Mary O'Connell modeled for me during one Fall and one winter. This was a painting by chance. I was interested in painting Mary from life and when she modeled her presence would conduct the composition. Without thought or plan, when I found the reproduction of St. Sebastian by Mantegna I used it. I have always wanted to paint that Mantegna, but they are difficult to find. So it became Mary O'Connell and St. Sebastian.
Mary O'Connell is a dancer and during the time Mary was modeling she did a dance performance while I sang.
Flying from New York to Indiana is still a shock to me. Going to the airport is never a common incident. I leave a familiar environment and step into an impersonal transportation and begin going one way. After a while everything is taken care of and I arrive at Evansville Airport all together, but something inside is dislocated for a while.
When I first went to school I was placed in a room with three other grades: First, Second, and Third. After being promoted from that room, I was put in the Fourth, Fifth, and Sixth Grade Room. The final room held the Seventh and Eighth Grade and it was here I felt I was making some progress. We Seventh and Eighth Graders felt more adult merely because we were in a room where there were only two grades. High School was very different. Suddenly each student had a schedule telling which room each class was to be held in and at what time. We had to know on our own where to be and when. This was new and exciting, especially when each class was over a bell rang and every student left the classroom and the classroom emptied in order to hold another class for another subject.
The next big step in my education was my going to Vincennes University. Here we were treated as young men and women. We had schedule cards that again stated where we were to be at what time. However, the real excitement was that classes were not only held in different rooms, but in different buildings. At that time, Vincennes University was in the old location. and we had three different buildings to go to for different classes. There was the main red brick building, a quonset hut, and a gray brick building. This was interesting to me for a long time. We each had to get to our particular classes on our own, and often there was no roll call, and any student came to realize he or she was on their own.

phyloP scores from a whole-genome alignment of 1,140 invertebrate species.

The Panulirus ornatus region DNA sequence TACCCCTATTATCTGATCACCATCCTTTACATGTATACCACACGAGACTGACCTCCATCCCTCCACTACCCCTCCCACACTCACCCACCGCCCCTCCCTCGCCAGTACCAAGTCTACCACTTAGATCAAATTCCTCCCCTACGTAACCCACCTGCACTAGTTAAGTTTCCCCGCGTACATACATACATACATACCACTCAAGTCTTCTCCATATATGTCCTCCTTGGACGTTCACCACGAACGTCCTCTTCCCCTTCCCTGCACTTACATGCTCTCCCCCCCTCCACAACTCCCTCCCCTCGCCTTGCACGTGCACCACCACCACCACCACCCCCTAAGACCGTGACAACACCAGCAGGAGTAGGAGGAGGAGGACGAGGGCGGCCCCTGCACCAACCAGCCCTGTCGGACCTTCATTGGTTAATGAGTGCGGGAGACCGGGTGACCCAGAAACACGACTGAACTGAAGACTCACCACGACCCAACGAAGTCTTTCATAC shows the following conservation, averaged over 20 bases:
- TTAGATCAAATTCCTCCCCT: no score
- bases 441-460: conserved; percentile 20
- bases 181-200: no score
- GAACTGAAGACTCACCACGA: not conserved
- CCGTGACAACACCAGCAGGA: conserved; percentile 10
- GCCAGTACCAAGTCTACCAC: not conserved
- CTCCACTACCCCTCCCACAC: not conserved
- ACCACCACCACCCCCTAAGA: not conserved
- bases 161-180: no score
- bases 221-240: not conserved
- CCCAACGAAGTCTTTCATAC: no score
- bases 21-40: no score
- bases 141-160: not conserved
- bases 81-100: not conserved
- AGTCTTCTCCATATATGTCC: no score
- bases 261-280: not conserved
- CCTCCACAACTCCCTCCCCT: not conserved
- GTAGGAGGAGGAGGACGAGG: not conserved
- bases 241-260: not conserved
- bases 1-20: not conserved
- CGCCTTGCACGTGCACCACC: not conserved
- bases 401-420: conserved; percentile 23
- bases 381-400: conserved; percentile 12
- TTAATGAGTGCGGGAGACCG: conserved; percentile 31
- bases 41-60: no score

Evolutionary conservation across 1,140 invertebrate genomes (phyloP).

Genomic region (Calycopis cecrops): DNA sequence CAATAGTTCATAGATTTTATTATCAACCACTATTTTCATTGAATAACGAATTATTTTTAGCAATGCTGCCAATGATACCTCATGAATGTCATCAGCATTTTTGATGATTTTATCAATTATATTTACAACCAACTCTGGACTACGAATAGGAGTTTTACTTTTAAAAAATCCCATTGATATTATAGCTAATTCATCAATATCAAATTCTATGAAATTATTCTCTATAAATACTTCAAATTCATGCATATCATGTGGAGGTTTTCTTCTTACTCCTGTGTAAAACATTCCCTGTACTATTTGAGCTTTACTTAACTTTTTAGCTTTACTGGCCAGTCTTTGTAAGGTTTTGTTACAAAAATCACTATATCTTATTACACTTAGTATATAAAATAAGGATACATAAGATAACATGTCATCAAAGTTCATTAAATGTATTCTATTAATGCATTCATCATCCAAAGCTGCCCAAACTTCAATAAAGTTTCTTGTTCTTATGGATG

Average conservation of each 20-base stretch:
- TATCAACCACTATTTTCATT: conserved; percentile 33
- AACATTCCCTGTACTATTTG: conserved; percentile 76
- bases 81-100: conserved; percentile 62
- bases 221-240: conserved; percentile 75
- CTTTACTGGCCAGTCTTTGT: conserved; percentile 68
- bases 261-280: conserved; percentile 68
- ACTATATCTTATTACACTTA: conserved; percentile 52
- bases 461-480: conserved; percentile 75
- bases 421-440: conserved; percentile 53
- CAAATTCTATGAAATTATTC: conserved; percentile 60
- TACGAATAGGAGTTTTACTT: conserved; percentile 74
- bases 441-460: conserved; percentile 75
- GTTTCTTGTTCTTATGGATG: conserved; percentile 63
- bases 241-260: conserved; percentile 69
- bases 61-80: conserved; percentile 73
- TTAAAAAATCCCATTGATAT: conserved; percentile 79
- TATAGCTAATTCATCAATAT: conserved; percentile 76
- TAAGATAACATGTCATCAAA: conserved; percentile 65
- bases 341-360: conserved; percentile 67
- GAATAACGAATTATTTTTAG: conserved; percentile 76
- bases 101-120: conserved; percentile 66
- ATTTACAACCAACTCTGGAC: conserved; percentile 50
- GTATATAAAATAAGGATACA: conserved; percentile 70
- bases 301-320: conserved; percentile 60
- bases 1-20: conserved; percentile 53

In the sport of soccer, the players are forbidden to embrace one another after scoring.
Heard the crickets
quit in their midst.
Warm and misty
Soft and pithy.
She and he
If you didn't pee, what did you do?
Green colored objects make pink,
yellow objects, blue shadows.
Yellow shows more color around
red shows color to be
paler as the colors surround
It is the great merit of Johannes Vermeer that he was the first to notice that the colors and intensity of the shadows never are uniform but greatly differentiated and that they are dependent on and decided by the nature and the strength of the light, by surrounding colors, and by numbers of other phenomena. In this he was far ahead of his time. It was one of the most important discoveries in the field of painting in the 17th century.
Dour doesn't rhyme with sour --
it's like scotch
The attic in the Barracks
Aunt Rene in late afternoon
Aunt Rene in late afternoon in July.
Aunt Rene in late afternoon in July in the swing.
Aunt Rene in late afternoon in July in the swing on the front porch.
Where is Aunt Renie?
In the swing on the front porch.
Hot muggy day here
A Hot muggy day in Old Vincennes.
Muggy day in Old Vincennes.
June brings tulips, lillies, roses, fills the children's hands with posies.
Lovely Spring day in old Vincennes
Another Hot day in Vincennes
in Old Vincennes
Another Beautiful Day in Old Vincennes
You sent me a cute Easter card, I couldn't resist typing the poem for you. The moment Hootie saw the card, she started saying that poem. Of course I joined in, and between us we were able to put it all together.
The Owl and the Pussycat
Winter in Old Vincennes
Lovely Day in Old Vincennes
Because it's Your Birthday
for your birthday
Is warm as they come
and you'll understand why
when you see
who it's from!
Leaves are falling
Birds are going away,
Squirrels are gathering nuts,
We have fire at night:
A snowy day in Vencennes
Beautiful Day in Old Vincennes
I love you Mother, said little Nell,
Gloomy Day in Vincennes
Still Hot in Vincennes
there's a purple on the woodland leaves,
and the winds are up all day,
there's a rustling heard in the yellow sheaves,
and it seems to sadly say, Sweet summer, sweet summer
sweet summer's gone away.
Whatever your goals and
dreams might be,
Dear George, May each become reality.